Resources for African American History

Western Reserve Historical Society (WRHS) is Cleveland and Northeast Ohio’s premier storyteller of our region’s past, with six sites located in four counties. Founded in 1867 as the trusted steward […]

Larry Doby: The Struggle of the American League’s First Black Player

Thoroughly researched and beautifully written, this inspiring tale chronicles the life of the second black player to reach the Major Leagues. In 1947 Larry Doby joined the Cleveland Indians, integrating the American League eleven weeks after Jackie Robinson’s first appearance with the Brooklyn Dodgers. A seven-time All Star, Doby hit 253 home runs, drove in nearly 1,000 runs, and performed with distinction in the 1948 World Series. While achieving those remarkable statistics, he faced the same prejudices that plagued Robinson — but with far less media attention and support.

The story of Doby’s struggles constitutes a critical chapter in African-American history and the Civil Rights movement. This captivating account of his triumph over bigotry and injustice was praised by The New York Times Book Review as “a tribute to both its author and Larry Doby.” Now available in an updated edition, it features a new Introduction, an additional chapter that covers Doby’s 1998 induction into the Baseball Hall of Fame, and a selection of new photographs.


Paperback; 256 pages

African American Archives

African American Archives   The African American Archives of the Western Reserve Historical Society was established in 1970. Its purpose is to collect, preserve and make accessible historic documents, photographs, […]

Cole Collection

Allen E. Cole Collection, a Component of the African American Photographic Database Since acquiring the Allen E. Cole photograph collection in 1979, the African American History Archives of the Western […]

Cleveland’s Cultural Gardens: A Landscape of Diversity

Honoring and embodying the cultural heritages of a region through the beauty of shared outdoor spaces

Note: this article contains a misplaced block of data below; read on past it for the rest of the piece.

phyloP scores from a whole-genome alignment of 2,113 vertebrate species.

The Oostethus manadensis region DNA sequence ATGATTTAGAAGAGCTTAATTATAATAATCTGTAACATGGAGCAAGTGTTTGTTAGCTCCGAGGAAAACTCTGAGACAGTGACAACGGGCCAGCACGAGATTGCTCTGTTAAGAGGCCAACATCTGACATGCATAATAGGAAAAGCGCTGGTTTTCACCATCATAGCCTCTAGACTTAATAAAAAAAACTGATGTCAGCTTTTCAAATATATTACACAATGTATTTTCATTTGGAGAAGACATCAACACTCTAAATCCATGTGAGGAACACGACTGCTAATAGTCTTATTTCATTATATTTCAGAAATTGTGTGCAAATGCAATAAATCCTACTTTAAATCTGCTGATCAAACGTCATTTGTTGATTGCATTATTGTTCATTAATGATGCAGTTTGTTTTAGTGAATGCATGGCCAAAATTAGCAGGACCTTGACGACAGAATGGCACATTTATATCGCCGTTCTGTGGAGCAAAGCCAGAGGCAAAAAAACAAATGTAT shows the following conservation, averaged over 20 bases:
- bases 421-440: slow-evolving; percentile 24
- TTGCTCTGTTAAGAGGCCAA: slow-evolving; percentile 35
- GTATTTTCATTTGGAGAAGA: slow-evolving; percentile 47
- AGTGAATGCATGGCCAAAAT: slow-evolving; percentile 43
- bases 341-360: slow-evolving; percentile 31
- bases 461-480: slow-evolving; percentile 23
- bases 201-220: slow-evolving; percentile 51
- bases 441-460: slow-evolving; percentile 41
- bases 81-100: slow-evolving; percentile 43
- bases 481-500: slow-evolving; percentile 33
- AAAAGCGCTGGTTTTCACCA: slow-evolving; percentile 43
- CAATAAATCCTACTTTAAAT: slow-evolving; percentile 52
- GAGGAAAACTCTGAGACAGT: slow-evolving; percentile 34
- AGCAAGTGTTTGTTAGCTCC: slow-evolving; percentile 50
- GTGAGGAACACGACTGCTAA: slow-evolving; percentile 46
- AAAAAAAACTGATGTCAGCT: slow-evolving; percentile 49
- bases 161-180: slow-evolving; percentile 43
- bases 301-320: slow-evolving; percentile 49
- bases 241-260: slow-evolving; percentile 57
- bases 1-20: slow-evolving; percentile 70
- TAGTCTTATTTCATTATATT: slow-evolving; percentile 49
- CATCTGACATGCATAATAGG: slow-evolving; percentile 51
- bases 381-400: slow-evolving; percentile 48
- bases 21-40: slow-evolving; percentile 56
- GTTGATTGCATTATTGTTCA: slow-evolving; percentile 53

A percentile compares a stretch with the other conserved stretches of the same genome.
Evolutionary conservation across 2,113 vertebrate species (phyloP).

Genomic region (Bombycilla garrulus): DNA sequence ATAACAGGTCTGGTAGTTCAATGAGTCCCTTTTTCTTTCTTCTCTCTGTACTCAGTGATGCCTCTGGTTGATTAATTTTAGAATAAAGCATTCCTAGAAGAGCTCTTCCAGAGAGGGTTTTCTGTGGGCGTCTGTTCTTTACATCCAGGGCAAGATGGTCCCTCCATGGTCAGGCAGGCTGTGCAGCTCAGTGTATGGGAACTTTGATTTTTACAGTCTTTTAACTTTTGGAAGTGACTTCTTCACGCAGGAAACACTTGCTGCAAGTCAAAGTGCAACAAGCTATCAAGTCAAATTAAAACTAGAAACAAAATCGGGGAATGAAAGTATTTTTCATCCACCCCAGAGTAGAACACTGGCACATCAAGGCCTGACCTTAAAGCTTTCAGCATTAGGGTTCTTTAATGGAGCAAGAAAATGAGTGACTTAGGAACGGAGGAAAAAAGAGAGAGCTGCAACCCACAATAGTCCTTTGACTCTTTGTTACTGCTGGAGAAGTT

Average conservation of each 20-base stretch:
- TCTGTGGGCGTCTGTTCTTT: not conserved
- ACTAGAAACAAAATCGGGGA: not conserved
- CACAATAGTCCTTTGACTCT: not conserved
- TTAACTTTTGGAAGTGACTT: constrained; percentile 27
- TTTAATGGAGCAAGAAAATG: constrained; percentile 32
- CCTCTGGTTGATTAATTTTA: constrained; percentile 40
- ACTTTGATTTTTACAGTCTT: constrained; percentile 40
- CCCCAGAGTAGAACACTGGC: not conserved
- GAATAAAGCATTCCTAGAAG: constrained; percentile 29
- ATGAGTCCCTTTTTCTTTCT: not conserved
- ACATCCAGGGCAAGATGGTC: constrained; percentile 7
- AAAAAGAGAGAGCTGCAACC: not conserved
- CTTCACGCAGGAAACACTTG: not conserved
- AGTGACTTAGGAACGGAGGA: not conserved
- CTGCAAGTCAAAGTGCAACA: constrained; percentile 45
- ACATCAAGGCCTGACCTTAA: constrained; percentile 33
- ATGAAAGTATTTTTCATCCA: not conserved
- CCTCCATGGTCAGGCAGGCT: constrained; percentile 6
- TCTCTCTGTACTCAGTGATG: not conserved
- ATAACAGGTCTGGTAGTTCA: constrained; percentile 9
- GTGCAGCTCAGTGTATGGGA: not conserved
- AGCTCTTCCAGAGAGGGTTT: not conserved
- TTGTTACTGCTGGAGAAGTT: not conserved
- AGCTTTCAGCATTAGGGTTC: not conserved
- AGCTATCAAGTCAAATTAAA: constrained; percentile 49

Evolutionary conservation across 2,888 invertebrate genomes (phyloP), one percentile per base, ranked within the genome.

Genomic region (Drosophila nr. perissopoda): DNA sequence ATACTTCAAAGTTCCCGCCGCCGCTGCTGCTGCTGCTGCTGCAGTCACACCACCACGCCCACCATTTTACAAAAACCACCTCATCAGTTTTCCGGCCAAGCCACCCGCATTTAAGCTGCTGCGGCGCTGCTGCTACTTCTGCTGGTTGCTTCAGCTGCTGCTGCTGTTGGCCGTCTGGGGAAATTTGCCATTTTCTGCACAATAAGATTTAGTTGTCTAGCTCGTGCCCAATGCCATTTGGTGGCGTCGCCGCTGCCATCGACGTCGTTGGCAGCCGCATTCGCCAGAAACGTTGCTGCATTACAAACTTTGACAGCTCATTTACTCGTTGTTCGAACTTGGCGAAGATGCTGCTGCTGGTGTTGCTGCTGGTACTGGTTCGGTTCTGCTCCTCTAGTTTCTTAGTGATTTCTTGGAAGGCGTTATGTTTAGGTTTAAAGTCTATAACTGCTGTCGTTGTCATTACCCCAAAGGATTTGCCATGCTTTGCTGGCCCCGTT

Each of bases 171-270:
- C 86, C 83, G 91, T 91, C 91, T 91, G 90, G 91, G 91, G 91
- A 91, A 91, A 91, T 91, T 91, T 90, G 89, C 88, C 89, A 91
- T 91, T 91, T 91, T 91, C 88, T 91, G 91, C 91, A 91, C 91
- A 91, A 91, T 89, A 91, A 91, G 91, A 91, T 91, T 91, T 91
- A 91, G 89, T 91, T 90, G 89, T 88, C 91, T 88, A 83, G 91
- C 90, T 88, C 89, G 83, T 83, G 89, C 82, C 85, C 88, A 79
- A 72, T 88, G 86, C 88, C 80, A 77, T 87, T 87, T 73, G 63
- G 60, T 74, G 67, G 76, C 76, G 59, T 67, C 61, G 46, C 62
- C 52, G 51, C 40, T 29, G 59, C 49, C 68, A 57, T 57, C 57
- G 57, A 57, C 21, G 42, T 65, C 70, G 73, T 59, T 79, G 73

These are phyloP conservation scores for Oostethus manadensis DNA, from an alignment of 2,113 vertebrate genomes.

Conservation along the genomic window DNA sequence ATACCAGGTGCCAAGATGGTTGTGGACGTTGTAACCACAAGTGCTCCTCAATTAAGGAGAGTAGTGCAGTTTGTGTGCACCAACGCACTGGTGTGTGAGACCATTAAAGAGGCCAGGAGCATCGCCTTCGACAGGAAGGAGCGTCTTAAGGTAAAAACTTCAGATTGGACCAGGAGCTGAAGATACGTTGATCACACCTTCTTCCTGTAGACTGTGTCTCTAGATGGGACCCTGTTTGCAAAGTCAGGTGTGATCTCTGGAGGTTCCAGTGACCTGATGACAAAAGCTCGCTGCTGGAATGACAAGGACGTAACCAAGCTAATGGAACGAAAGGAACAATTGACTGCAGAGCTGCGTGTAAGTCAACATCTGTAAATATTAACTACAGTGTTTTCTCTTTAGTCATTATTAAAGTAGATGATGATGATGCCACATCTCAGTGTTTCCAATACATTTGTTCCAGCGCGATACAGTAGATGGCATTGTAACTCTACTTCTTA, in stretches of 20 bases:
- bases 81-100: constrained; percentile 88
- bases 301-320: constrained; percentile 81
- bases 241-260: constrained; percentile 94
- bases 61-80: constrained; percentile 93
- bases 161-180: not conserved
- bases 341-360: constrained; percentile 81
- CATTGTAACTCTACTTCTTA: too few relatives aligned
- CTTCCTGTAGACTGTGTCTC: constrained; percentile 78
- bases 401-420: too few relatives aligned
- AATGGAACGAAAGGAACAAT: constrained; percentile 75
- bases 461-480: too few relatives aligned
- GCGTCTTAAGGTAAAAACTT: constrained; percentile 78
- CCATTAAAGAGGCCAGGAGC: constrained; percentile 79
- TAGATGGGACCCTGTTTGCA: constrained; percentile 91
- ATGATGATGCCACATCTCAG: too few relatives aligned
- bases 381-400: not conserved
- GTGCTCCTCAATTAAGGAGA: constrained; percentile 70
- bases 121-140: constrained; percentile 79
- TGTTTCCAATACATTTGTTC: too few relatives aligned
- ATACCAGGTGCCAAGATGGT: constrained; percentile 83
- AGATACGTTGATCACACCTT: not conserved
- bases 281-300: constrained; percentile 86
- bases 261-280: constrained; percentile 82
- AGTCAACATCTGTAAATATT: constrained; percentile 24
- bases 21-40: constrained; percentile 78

From their beginnings as private farmland to their current form as monuments to cultural and ethnic diversity, the unique collection of landscaped, themed gardens that compose Cleveland’s Cultural Gardens holds a rich history. John J. Grabowski guides readers through this story, using both archival images and Lauren R. Pacini’s stunning contemporary photography. 

First erected as the Shakespeare Garden in 1916, the land bordering Doan Brook slowly began to incorporate tributes to immigrants, reflecting Cleveland’s role as a key location for eastern European immigrants. Throughout both world wars, the Cold War, and more recent events, the gardens’ composition has changed to reflect more diversity, now encompassing 33 individual gardens that honor cultures and countries with connections to Cleveland. Each garden features plants native to the corresponding culture, from German to Vietnamese and from Ethiopian to Finnish. This vast inclusivity makes Cleveland’s Cultural Gardens a forerunner in the push for greater representation of cultures and people of color in memorials and public spaces. 

The gardens also highlight a growing emphasis on collaboration and coexistence among cultures, as symbolized in the Peace Garden of the Nations and its crypt of intermingled soil from shrines around the world. This book will be of interest both locally and nationally, given its visual appeal and its discussions of culture, diversity, and inclusion. 

Resources for Jewish History

Agudath B’nai Israel Congregation in Lorain has served as the hub of the Jewish community in the area since it was formed in 1925. But the history of the community […]

Opening Night Event Cole “Book & Birthday Bash”!

This celebration, the first in a series that continues through April 2023, commemorates the 100th anniversary of the establishment of the Allen E. Cole Photography Studio in Cleveland’s Fairfax community. […]

Resources for Women’s History

Western Reserve Historical Society (WRHS) is Cleveland and Northeast Ohio’s premier storyteller of our region’s past, with six sites located in four counties. Founded in 1867 as the trusted steward […]

10 Years on 2 Wheels: 77 Countries, 250,000 Miles

It may well be a cliché to talk about learning through the University of Life, but this is just how photographer Helge Pedersen has matured and developed his personal philosophy over the 10 years it has taken him to ride his motorcycle 250,000 miles through 77 countries. Pedersen hails from Kristiansand, Norway. In 1981, Pedersen bought a BMW R80 G/S motorcycle. In order to prepare it for a lengthy journey, he added a 40-liter fuel tank and other bits and pieces. Finally, as Helge had imagined so many years earlier, he was on his way to a foreign land Africa, where he traveled alone for two years. Crossing the world s largest desert via motorcycle was Helge’s first big challenge on his African odyssey…



208 pages; color